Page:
Watch how the Joseph of Arimathea Legend Grows in the Gospels

Copied from:  “Why I am not a Christian” by Keith M. Parsons

Acts 13:29 states simply that Jesus was buried by those Jews who had asked Pilate to execute him, i.e., representatives of the Sanhedrin. Their motivation would hardly have been charity; rabble-rousing blasphemers and troublemakers deserved no such consideration. In their eyes Jesus was a criminal who had been executed in the most shameful possible way. The burial was done to prevent the pollution of the Sabbath by the public exposure of the corpse (as John 19:31 attests). There is no reason to think that Jesus’s body was treated any differently than any other executed criminal’sprobably unceremoniously dumped in a common grave. The next verse (Acts 13:30) is “But God raised him from the dead.” So the tradition recorded by the Acts author contrasts the dishonor of Jesus’s burial with the glory of his resurrection.

The gospels, on the other hand, tell a charming story about Joseph of Arimathea and how he gave Jesus’s body a decent burial. However, this story contradicts the tradition, preserved in Mark and Luke, of women going to the tomb on the Easter morning for the purpose of anointing the corpse. This story presupposes that the body had been dishonorably buried, i.e., without the proper rites and ceremonies. Had Joseph of Arimathea buried the body honorably in accordance with Jewish custom, as the gospel burial pericopes imply (and as John states outright, 19:40), there would have been no reason for the women to undertake such a task. Such considerations lead noted NT scholar Reginald Fuller to argue that the bare-bones Acts account is an older stratum than the gospel elaborations and that the tales about Joseph of Arimathea were pious legends invented by Christians ashamed at the disciples’ failure to treat Jesus’s body more honorably (Fuller, 1971, pp. 54-56).

(William Lane) Craig claims that Joseph of Arimathea was a real person:

It seems very unlikely that Christian tradition would invent a story of Jesus’ honorable burial by his enemies, or even that it could invent Joseph of Arimathea, give him a name, place him on the Sanhedrin, and say the was responsible for Jesus’ burial if this were not true. The members of the Sanhedrin were too well-known to allow either fictitious persons to be placed on it or false stories to be spread about one it its actual members’ being responsible for Jesus’ burial. Therefore, it seems very likely that Joseph was the actual, historical person who buried Jesus in the tomb (Craig, 1994, p. 273).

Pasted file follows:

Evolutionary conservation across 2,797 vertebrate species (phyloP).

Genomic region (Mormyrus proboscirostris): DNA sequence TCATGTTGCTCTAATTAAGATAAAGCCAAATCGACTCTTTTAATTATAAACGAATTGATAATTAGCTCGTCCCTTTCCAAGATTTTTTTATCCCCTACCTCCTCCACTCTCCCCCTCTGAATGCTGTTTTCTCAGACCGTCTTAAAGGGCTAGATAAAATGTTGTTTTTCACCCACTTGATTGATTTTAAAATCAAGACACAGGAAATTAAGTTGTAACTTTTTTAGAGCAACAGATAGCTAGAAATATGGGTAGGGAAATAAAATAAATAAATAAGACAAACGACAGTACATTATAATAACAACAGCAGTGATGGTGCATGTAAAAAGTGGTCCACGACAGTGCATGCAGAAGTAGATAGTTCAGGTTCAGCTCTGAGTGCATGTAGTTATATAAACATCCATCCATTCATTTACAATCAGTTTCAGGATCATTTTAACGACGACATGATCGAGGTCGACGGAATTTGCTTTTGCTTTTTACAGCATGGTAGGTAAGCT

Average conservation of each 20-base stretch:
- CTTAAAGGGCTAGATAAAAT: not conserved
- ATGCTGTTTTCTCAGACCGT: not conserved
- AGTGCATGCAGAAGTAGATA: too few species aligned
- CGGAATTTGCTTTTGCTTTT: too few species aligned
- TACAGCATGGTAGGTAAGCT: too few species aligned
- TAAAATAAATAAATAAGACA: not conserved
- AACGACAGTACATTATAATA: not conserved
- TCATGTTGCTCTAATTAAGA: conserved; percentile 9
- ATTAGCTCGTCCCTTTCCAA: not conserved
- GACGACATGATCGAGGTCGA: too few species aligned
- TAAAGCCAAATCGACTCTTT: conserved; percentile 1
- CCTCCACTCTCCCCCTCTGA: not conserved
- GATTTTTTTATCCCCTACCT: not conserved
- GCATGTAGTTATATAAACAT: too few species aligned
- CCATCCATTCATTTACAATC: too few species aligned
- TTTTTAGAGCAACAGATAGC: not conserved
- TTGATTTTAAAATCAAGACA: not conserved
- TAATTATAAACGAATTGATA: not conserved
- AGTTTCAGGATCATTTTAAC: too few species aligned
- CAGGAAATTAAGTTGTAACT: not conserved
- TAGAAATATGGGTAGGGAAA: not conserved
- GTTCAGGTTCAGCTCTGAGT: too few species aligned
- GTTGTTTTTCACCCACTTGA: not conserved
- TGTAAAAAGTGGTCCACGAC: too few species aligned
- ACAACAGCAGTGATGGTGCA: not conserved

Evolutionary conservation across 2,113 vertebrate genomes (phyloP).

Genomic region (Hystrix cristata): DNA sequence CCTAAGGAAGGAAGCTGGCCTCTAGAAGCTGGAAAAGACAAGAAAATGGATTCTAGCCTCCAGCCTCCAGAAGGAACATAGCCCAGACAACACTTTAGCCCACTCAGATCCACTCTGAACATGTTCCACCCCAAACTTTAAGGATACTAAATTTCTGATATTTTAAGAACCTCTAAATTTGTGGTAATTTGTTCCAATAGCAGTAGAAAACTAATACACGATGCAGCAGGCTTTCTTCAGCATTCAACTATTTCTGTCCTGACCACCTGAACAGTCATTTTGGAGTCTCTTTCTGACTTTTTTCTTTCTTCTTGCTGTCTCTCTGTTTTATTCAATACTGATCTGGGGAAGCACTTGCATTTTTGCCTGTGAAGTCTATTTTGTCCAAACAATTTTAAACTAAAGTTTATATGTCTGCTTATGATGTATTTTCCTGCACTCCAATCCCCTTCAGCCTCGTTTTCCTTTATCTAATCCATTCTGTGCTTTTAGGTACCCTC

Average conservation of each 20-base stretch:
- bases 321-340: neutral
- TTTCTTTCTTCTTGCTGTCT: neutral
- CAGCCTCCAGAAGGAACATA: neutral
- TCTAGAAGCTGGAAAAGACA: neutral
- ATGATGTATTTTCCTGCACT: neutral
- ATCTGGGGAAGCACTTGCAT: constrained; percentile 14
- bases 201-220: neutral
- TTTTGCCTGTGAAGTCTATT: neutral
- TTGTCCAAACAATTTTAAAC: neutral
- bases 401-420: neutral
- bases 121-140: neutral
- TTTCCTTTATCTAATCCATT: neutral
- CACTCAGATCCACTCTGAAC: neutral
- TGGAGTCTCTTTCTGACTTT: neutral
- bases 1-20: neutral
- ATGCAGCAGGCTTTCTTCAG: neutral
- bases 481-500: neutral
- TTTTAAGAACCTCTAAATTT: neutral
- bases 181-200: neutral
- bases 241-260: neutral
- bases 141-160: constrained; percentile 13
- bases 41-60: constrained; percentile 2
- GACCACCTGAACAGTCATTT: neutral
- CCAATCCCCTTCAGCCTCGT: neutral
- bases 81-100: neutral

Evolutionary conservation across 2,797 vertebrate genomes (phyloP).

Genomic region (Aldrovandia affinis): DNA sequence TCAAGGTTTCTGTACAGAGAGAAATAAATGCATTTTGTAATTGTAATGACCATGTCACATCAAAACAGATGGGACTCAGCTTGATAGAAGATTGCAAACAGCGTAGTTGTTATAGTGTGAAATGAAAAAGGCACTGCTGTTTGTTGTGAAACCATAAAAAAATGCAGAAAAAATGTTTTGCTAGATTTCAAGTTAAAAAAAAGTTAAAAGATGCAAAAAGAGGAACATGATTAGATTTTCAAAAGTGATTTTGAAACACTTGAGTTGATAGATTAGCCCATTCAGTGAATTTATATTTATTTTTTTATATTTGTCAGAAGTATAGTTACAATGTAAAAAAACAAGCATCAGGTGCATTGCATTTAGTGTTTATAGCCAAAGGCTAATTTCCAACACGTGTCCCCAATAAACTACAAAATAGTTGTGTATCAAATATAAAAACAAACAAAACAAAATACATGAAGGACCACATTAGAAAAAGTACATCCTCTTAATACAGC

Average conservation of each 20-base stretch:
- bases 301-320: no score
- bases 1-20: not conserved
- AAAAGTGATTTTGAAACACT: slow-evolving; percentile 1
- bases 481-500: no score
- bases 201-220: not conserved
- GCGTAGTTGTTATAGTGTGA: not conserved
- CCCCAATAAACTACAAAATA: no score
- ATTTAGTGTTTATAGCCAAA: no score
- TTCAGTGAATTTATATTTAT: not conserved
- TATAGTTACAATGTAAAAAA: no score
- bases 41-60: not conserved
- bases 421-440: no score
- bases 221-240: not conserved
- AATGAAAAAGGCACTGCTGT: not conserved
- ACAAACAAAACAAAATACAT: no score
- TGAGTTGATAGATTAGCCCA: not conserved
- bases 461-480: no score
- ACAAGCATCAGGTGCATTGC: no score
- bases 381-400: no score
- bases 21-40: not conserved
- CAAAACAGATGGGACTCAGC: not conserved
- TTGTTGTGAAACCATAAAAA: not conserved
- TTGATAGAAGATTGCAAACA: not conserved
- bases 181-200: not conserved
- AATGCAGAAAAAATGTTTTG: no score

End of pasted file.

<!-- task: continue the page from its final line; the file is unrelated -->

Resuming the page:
On the contrary, we can watch the Joseph of Arimathea legend grow in the gospels. In Mark (15:43), the earliest source, he is just a “respected member of the Council, a man who looked forward to the kingdom of God.” In Luke (23:51) he is described as “a member of the Council, a good, upright man, who had dissented from their policy and the action they had taken.” In Matthew (27:57) he has become “a man of means, … [who] had himself become a disciple of Jesus.” In John (19:38) he is described as “a disciple of Jesus, but a secret disciple for fear of the Jews…” Thus in the gospels Joseph goes from a good and pious Jew, to one who actively dissented from the Sanhedrin’s policy, to an actual follower of Jesus, to a secret disciple. Clearly, we have a growing legend, one that can be explained by the early Christians’ embarrassment at the failure of the disciples to properly care for Jesus’s body. Further, legends often name actual historical persons. The legends surrounding the 1947 “saucer crash” at Roswell, New Mexico, name many actual historical persons.

As Gerd Lüdemann notes, the burial itself is represented in increasingly positive tones:

Whereas Mark merely says that it was a rock tomb, the parallels not only presuppose this but also know that it was Joseph’s own tomb (Matthew 27:60) … (John 20:15) and Gospel of Peter 6:24 even locate it in the garden, which is a distinction…. Finally, Matthew (27:60), Luke (23:53) and John (19:41ff) describe the tomb as new; this is a mark of honour for Jesus and also excludes the possibility that Jesus was put, for example, in a criminal’s grave (Lüdemann, 1995, p. 21).

Clearly, the gospel writers have created an elaborate legend of Jesus’s honorable burial to mitigate early Christians’ shame at what in all likelihood was the dishonorable fate of Jesus’s corpse.


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